See maudlin barbajovis, order lab report writing sites sedum majus houseleek or sengreen. Cold in the thirddegree, profitable against the shingles, and other hot creeping ulcers, inflammations, st anthony fire, frenzies. It cools and takes awaycorns from the toes, being bathed with the juice of it, and a skin ofthe leaf laid over the place.

Also weak stomachs that cannotretain, but cast up their meat it stays all bleeding both at mouth ornose. Bloody urine or the bloody-flux, and stops the lask of the bellyand bowels the leaves hereof bruised and laid to their sides that havean ague, suddenly ease the fits. And the leaves and roots applied tothe wrists, works the same effect the herb boiled in ale and wine, andgiven for essay mornings and evenings together, stays the distillationof hot and sharp rheums falling into the eyes from the head, and helpsall sorts of sore eyes buck horn it is called hart-horn, herba-stella and herba-stellaria, sanguinaria, herb-eve, herb-ivy, wort-tresses, and swine-cresses descript they have thesis small and weak straggled branches trailinghere and there upon the ground. The leaves are thesis, small and jagged, not much unlike to those of buck-horn plantain, but much smaller, and not so hairy the flowers grow among the leaves in small, rough, whitish clusters. The seeds are smaller and brownish, of a bitter taste place they grow in dry, barren, sandy grounds time they flower and seed when the rest of the plantains do government and virtues this is also under the dominion of saturn;the virtues are held to be the same as buck-horn plaintain, andtherefore by all authors it is joined with it the leaves bruised andapplied to the place, stop bleeding the herbs bruised and applied towarts, will make them consume and waste in a short time bugle besides the name bugle, it is called middle confound and middlecomfrey, brown bugle, and by essay sicklewort, and herb-carpenter;though in essex we call another herb by that name descript this has larger leaves than those of the self-heal, butelse of the same fashion, or rather longer. In essay green on the upperside, and in others more brownish, dented about the edges, essaywhathairy, as the square stalk is also which rises up to be half a yardhigh essaytimes, with the leaves set by couples, from the middle almost, whereof upwards stand the flowers, together with thesis smaller andbrowner leaves than the rest, on the stalk below set at distance, andthe stalk bare between them. Among which flowers, are also small onesof a blueish and essaytimes of an ash colour, fashioned like the flowersof ground-ivy, after which come small, round blackish seeds the rootis composed of thesis strings, and spreads upon the ground the white flowered bugle differs not in form or greatness from theformer, saving that the leaves and stalks are always green, and neverbrown, like the other, and the flowers thereof are white place they grow in woods, copses, and fields, generally throughoutengland, but the white flowered bugle is not so plentiful as the former time they flower from may until july, and in the mean time perfecttheir seed the roots and leaves next thereunto upon the ground abidingall the winter government and virtues this herb belongs to dame venus. If thevirtues of it makes you fall in love with it as they will if you bewise keep a syrup of it to take inwardly, an ointment and plaister ofit to use outwardly, always by you the decoction of the leaves and flowers made in wine, and taken, dissolves the congealed blood in those that are bruised inwardly by afall, or otherwise is very effectual for any inward wounds, thrusts, or stabs in the body or bowels. And it is an especial help in allwound-drinks, and for those that are liver-grown as they call it it is wonderful in curing all manner of ulcers and sores, whether newand fresh, or old and inveterate. Yea, gangrenes and fistulas also, if the leaves bruised and applied, or their juice be used to wash andbathe the place. And the same made into a lotion, and essay honey andalum, cures all sores in the mouth and gums, be they ever so foul, orof long continuance. And works no less powerfully and effectually forsuch ulcers and sores as happen in the secret writings of men and women being also taken inwardly, or outwardly applied, it helps those thathave broken any bone, or have any member out of joint an ointment madewith the leaves of bugle, scabions and sanicle, bruised and boiled inhog grease, until the herbs be dry, and then strained forth into apot for such occasions as shall require.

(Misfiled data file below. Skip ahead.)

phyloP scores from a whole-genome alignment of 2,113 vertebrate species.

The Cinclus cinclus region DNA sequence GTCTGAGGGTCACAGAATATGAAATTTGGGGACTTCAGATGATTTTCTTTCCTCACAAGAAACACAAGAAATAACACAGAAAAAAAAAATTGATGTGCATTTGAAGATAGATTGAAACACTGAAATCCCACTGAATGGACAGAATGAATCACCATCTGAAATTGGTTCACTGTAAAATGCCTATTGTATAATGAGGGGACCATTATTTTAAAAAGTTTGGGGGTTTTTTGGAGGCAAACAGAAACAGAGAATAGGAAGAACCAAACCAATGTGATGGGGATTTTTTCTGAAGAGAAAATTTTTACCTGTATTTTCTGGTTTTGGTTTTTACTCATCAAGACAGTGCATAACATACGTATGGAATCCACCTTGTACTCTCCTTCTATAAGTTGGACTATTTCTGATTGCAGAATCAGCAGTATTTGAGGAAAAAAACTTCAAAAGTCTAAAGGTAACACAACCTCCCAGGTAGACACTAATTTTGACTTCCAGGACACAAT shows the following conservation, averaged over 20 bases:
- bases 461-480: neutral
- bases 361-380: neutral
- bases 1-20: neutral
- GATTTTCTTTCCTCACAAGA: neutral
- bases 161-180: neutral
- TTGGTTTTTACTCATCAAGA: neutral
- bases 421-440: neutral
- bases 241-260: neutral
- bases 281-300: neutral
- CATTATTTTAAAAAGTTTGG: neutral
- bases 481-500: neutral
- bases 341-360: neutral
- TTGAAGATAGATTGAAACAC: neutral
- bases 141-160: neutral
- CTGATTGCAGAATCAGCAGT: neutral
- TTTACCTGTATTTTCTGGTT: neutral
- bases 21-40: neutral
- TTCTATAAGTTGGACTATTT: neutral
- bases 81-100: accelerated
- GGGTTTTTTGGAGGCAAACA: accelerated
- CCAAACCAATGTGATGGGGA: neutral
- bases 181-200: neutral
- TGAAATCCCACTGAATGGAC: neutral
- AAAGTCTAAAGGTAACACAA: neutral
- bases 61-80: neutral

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Dr hensel, assistantand pathologist of the german hospital, found that “1/10, 000 order lab report writing sites writingof camphor added to the usual culture media inhibited the growthof pneumococci, while the controls all thrived”. Dr j c welch, pathologist of the lying-in hospital, found that rabbits infectedwith lethal doses of pneumococcus cultures intravenously were savedby large doses of camphorated oil. Fragmentary protocols are given the assistant pathologist of st francis’ hospital carried on theexperimental work, adding salicylic acid to the camphor no bloodcultures are reported the conclusion reached by dr seibert is thatsalicylic acid up to 3 per cent , added to the camphorated oil, iseffective in preventing pleural infection in the article by dr seibert, there appear most sketchy reports of paper, recovery beingreported without crisis in from three to nine days the referee has made a careful search of the literature, with thefollowing results. Boehnke berl klin wchnschr 50:818, 1913, using white mice, failed to confirm the experiments reported inseibert paper, unless camphorated oil were given before thepneumococci, and even then, he felt that the results were too irregularto be of great significance when given with anti-pneumococcic serum, however, he felt that there was essay benefit to be seen by theadministration of camphor. His protocols, however, are not detailed there is no report of blood cultures, etc another worker, h leo deutsch med wchnschr 39:690, 1913, reported that camphor water given intravenously prolonged the lives ofthirty-eight rabbits inoculated with pneumococci here again there wereno adequate protocols and very little evidence of careful experimentalwork appears in the literature of the past ten years, there appear sketchy clinicalarticles on the value of huge doses of camphor in pneumonia markevitch russk vrach, june 27, 1914. Abstr , the journal, dec 5, 1914, p 2081 treated 226 paper of pneumonia with 5 c c of camphorated oilhypodermically four times daily, at the same time giving digitalis amount not stated, with a mortality of 6 6 per cent , whereas, in 322paper untreated, there was a mortality of 13 3 per cent he reports133 grave paper. Sixty-six received no camphor.